Green Speed Cup Day Two – A Clear Winner

Dean Sigler Diesel Powerplants, Electric Powerplants, GFC, Sustainable Aviation Leave a Comment

Robert Adam, one of the organizers of the Green Speed Cup in Germany and pilot of the Flight Design CTLS that ended the competition in seventh place, shared some information on the challenges faced by pilots in this year’s event.

Winning pilot Klaus Ohlmann in the foreground, GSC participants lift second-place finisher Tim-Peter-Voss in his SD-1

Winning pilot Klaus Ohlmann in the foreground, GSC participants lift second-place finisher Tim-Peter-Voss in his SD-1

“We had 12-15 knots crosswind today (only a little less yesterday) and Tim-Peter (-Voss) managed this demanding taildragger (the SPACEK s.r.o. SD-1 microlight) calmly!”  This very light and short-coupled airplane flies with a variety of two- and four-stroke engines, but Voss’ had a Verner JVC-360 four-stroke unit of 38 horsepower.  It averaged a little over four liters per hour fuel consumption per 100 kilometers (59 mpg) over the practice day and two contest days.  In the Green Flight Challenge, it would have been penalized for being a single-seater and thus having a lower passenger-mile-per-gallon figure than the two, and even four-seat entrants.

The TDI turbo-diesel DA-40, for instance, would have had a 4X passenger mile per gallon figure if that had been a scoring factor in the GSC as it had been in the GFC.

“We just completed day two with a 175 statute miles task, again dominated by a challenging wind profile with up to 27 knots. The scores are online; e-Genius won, SD-1 second, Markus Scherdel (test pilot for Solar Impulse) third.

“With the late date this year, we had challenging wind tasks, but we really miss the thermal factor. This is a fact we will work on next year. We will definitely shift the date into the summer months….”

Place

Aircraft

Pilot

Day 1 Score

Day 2 Score

Day 3 Score

Total

1e-GeniusKlaus Olmann

1000

1000

2000

2SD-1Tim-Peter-Voss

271

185

456

3S10-VTMarkus Scherdel

223

171

394

4DA-40-TDIDaniel Hirt

206

162

368

5S6-RTJan Eichorn

215

151

366

6S15Phillip Scheffel

173

123

296

7CTLSRobert Adam

156

109

265

8S6Torsten Dube

125

91

216

9RF-5bDominik Goldfuss

142

0

142

10Dimona H-36Jorg Muller

135

0

135

11Taifun 17EMichael Krannich

0

0

0

The Taifun 17E, a retractable gear motorglider, would probably have done well if its engine had not developed a fluid leak and grounded it during the event.

The video shows Robert Adam and his co-pilot navigating over part of the day one course, flying the Flight Design CTLS.

The lack of thermals and stiff winds probably cut down on everyone’s total economy for the event, but could not preclude e-Genius from showing its clear superiority from an aerodynamic and energy use standpoint.

Rudolf Voit-Nitschmann shared some of his thoughts on the aircraft at the Green Flight Challenge two years ago, explaining that electric power allows designers to make choices otherwise unavailable when dealing with internal-combustion engines.  The placement of the motor high on e-Genius’ vertical tail, for instance, leaves the upper half of the propeller disk in clean air, and only the lower part of the propwash creating extra drag on its impacting the fin and rudder.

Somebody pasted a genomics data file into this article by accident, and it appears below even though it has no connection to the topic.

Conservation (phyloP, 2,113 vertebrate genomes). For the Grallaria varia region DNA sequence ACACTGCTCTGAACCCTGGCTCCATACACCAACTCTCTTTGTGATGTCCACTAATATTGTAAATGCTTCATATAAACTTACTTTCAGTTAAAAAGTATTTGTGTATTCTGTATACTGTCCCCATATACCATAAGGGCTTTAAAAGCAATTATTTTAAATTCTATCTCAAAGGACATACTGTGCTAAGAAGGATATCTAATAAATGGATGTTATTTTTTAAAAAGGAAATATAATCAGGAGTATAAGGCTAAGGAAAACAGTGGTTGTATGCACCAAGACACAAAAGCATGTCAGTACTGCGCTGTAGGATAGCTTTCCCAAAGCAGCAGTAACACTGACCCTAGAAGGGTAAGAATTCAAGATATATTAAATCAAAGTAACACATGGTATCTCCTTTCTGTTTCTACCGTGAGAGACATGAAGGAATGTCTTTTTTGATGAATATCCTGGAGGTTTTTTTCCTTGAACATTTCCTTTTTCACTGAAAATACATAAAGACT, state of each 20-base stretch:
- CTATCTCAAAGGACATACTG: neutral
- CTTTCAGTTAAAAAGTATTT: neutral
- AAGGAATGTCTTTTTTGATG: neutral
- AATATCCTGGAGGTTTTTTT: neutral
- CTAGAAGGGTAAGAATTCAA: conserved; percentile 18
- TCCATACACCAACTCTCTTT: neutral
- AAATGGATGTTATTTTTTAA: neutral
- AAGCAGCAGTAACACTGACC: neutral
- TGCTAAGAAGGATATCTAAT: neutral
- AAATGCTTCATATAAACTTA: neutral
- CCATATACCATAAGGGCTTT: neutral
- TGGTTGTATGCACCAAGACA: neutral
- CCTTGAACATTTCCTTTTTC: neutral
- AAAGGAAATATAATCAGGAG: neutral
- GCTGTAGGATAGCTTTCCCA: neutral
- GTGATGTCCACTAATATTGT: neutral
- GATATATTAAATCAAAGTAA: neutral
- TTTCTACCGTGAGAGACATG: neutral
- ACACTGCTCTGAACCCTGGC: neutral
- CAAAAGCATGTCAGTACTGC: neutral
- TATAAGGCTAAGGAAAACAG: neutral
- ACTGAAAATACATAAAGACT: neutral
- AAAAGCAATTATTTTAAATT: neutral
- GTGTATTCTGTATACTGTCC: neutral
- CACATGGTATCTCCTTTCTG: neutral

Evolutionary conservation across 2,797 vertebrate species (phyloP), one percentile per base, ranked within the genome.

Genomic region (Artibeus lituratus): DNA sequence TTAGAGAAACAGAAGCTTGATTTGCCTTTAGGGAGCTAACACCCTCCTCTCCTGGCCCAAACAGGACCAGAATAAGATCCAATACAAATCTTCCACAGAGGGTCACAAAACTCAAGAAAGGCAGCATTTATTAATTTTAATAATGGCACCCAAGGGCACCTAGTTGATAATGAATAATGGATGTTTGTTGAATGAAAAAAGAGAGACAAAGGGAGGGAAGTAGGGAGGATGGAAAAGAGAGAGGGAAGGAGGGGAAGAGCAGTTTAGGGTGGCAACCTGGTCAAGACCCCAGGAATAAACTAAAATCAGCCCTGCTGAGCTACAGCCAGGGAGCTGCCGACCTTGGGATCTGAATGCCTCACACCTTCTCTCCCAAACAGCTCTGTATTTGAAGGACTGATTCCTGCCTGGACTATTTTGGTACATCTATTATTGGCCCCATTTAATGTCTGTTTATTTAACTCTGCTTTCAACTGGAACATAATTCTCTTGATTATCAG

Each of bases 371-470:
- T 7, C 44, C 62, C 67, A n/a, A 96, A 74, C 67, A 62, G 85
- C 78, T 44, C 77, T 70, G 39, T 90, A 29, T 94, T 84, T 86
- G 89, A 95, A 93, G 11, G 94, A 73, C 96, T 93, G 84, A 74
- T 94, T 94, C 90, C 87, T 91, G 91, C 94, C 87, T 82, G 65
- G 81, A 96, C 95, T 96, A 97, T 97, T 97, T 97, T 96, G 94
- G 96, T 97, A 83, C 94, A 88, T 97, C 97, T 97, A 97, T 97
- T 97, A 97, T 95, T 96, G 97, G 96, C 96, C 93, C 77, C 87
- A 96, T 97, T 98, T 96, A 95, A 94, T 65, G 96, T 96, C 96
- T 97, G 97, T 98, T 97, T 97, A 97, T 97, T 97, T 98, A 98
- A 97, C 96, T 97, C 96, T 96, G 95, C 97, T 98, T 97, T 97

Fournier RF-5 nose shows large openings for cooling, adding to drag

Fournier RF-5 nose shows large openings for cooling, adding to drag

Cooling drag is lower for electric aircraft.  Gene Sheehan reported 15 percent lower drag with an electric motor in the e-Quickie than the Onan engine originally mounted in the design.  Since internal combustion engines are usually no more than 30-percent efficient in converting fuel to thrust, 70-percent of the heat energy has to be dissipated, creating a severe drag penalty.  A 90-percent efficient electric motor has to rid itself of a great deal less heat loss.

Having an engine in the nose of an aircraft means having large openings in the cowl to bring fresh air in for cooling, something not as “clean” as the smooth noses on sailplanes, which allow laminar flow over much of  the front of the airplane – at least up to the wing juncture.

Stemme nose shows clever folding propeller.  With propeller folded, nose cone slides back, making for aerodynamically clean aircraft

Stemme S10 nose shows clever folding propeller. With propeller folded, nose cone slides back, making for aerodynamically clean aircraft

Stemme works to reduce this problem by mounting the engine behind the pilots and running a drive shaft to the clean nose.  In the S10, this includes a clever disappearing propeller which allows the airplane to soar on good days.  This would have been an advantage on better, “green air” days.

Stemme S6 nose is more traditional, although engine is still amidships and drives propeller through drive shaft

Stemme S6 nose is more traditional, although engine is still amidships and drives propeller through drive shaft

Congratulations to the group for running a wonderful, and apparently very friendly, competition.  The range of aircraft entered this year, old and new, traditional and visionary, will help drive aircraft design and piloting to new levels.

 

 

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